In Tears of the Kingdom, players also have freedom in how they play and customize Link. You can follow the game’s suggested path of quests and dungeons, or you can choose to not complete them at all and play with the game’s building mechanics to craft your own creation, like a giant flame-shooting penis. You can dress Link in the most effective, high-defence armour or, as Stang puts it, “you can dress up like a total twink and just go around being like, ‘Yeah, I’m the hero, and I’m also gay as fuck.’”
But Stang also emphasizes that the interactivity offered by open-world games doesn’t mean players have total agency. “I think that there’s a lot of potential for what players bring. But I think we should be cautious to say that video games are the be-all-end-all because video games have also caused a lot of pain for queer audiences,” Stang says. “Whether it’s queerbaiting, or having an androgynous character, but then having transphobic jokes. I think there’s a lot of potential with video games, but I don’t want to oversell them.”
Limited by developer-imposed constraints, Stang says that one way players can exert actual agency is by altering the game’s code and creating what’s called a “mod,” a new version that truly transforms the gameplay and story.
George Spacek, who uses a pseudonym online to protect his privacy, is one such Zelda fan who took queering the games into his own hands. After completing the base version of Breath of the Wild in 2020, Spacek started playing around with mods and remembers one in particular that inspired him to create his own.
In the mod, the player character’s appearance is changed to look like Zelda without altering the in-game dialogue. “I liked playing as Zelda and being referred to as a dude, being referred to with he/him pronouns,” says Spacek. “Eventually, I was like, maybe I can try something like that … letting people choose their own pronouns for Link.”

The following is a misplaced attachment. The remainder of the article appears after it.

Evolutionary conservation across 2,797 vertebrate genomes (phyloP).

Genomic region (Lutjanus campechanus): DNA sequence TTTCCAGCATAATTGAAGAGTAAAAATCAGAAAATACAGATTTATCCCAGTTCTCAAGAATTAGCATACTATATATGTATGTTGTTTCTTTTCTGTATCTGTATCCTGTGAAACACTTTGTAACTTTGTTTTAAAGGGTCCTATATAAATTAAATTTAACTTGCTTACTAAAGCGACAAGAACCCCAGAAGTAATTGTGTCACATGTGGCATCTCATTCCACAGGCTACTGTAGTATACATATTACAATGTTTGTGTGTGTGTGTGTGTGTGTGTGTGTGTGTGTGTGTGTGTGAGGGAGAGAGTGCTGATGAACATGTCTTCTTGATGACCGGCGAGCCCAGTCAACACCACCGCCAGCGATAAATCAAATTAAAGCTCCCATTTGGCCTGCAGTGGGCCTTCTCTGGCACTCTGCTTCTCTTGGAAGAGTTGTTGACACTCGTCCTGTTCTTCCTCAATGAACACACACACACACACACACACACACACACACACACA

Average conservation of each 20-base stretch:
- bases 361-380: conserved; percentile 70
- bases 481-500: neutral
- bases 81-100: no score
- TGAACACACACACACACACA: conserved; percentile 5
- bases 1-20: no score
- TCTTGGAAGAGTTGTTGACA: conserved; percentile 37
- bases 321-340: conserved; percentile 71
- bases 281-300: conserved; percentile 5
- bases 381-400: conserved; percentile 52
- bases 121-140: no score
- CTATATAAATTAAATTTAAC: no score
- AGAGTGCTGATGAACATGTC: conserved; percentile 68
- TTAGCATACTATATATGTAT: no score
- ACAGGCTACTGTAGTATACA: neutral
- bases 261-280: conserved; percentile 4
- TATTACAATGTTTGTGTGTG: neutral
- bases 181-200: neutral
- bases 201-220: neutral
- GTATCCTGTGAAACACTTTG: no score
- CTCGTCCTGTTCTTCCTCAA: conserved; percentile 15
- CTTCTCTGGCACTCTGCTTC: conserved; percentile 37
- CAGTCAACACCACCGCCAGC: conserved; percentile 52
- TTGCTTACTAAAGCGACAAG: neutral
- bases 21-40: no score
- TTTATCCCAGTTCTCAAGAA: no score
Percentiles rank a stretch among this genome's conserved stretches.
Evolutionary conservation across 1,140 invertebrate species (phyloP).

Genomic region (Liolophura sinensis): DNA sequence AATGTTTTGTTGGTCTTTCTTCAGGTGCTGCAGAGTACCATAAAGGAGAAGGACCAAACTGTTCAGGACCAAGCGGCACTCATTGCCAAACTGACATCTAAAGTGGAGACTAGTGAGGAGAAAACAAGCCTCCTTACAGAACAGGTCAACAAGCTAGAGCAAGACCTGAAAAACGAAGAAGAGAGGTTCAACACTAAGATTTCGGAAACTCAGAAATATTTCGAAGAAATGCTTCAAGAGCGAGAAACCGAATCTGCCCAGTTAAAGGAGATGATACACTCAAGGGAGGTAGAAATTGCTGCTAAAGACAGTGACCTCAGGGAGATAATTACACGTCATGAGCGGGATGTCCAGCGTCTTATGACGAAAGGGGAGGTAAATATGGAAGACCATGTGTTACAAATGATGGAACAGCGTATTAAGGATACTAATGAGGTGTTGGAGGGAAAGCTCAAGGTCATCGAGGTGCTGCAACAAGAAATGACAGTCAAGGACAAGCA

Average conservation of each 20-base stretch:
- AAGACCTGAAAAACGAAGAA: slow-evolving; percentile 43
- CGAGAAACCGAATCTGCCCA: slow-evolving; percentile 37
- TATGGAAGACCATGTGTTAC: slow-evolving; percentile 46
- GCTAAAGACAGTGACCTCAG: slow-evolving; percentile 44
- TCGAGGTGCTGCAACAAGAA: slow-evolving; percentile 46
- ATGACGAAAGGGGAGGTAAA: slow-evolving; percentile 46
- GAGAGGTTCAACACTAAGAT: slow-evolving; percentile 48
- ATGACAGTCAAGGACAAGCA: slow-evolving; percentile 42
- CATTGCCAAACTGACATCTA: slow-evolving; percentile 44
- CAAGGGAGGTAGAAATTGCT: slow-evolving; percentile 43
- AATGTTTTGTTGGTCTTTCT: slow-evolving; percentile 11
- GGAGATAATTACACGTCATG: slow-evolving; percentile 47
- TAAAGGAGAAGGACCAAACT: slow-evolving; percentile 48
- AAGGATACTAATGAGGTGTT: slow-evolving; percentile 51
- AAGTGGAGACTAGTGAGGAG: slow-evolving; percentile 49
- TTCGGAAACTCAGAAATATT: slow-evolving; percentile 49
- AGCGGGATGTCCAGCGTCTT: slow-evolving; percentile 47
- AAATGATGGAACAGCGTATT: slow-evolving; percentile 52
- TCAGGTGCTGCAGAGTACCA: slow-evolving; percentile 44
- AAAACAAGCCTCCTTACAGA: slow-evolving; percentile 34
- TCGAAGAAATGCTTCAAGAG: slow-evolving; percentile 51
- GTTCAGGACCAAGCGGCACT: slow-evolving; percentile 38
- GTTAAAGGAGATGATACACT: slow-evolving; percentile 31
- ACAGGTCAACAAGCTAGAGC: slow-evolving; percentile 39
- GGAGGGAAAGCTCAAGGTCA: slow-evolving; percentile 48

It took Spacek a year and a half to learn how to code, develop and release the mod, explained in its online description as “a proof-of-concept for how non-binary identities may be incorporated into the world of Breath of the Wild.” Since it dropped in September 2022, Link’s Pronoun Wardrobe has been downloaded over 1,300 times.
Along with allowing players to customize Link’s pronouns and gender, the mod adjusts the game’s dialogue to eliminate references to binary gender. When tackling the Gerudo section, Spacek opted to change the town from excluding those seen as men to excluding those seen as “unfashionable.”
In Tears of the Kingdom, Gerudo’s gender troubles are somewhat resolved when its revealed Link is permitted entry into the city, even as a man. But characters within the town will still express shock at the presence of a “voe” (what the Gerudo call men), something Spacek plans to address in a future mod.
“If you approach the town as a non-binary person or as a girl, I really wanted to challenge that mindset and make sure that, just across the whole game, not just Gerudo, but also anywhere else, any other NPC [non-player character] who’s talking to you, no matter how you are dressed or anything, your gender is not questioned,” says Spacek.
Spacek has created other mods that queer Breath of the Wild, ones that supply Pride T-shirts, top surgery scars and nail polish for Link—the latter being something actually offered in the base version of Tears of the Kingdom. He plans to create similar mods for Tears of the Kingdom, but hopes that for future Zelda games, he won’t have to.
“Heck, I’ll say it. I think it would be cool if we could change the pronouns [in the base game].” Spacek says that since Link is already quite androgynous, his appearance wouldn’t even have to change. “What changes are the gender and the text and having other people refer to you as such.”
No matter how gender nonconforming Link’s outfits are, the true queer power of The Legend of Zelda lies with its fans. As Spacek’s mods demonstrate, the potential for Nintendo to embrace this queerness is ripe for the taking.
Stang hesitates to get her hopes up. “I don’t see Nintendo embracing that, partially because they’re a Japanese company and in Japan there’s still a lot of regressive politics around gay rights and very traditional gender roles.” Still, Stang encourages queer and trans fans to continue to play Zelda games while challenging their gender essentialism.
“You can absolutely be critical of the media you love,” says Stang. “We can talk about how we love Breath of the Wild, how we love Tears of the Kingdom, but let’s not stop demanding that Nintendo do better, do more, right?”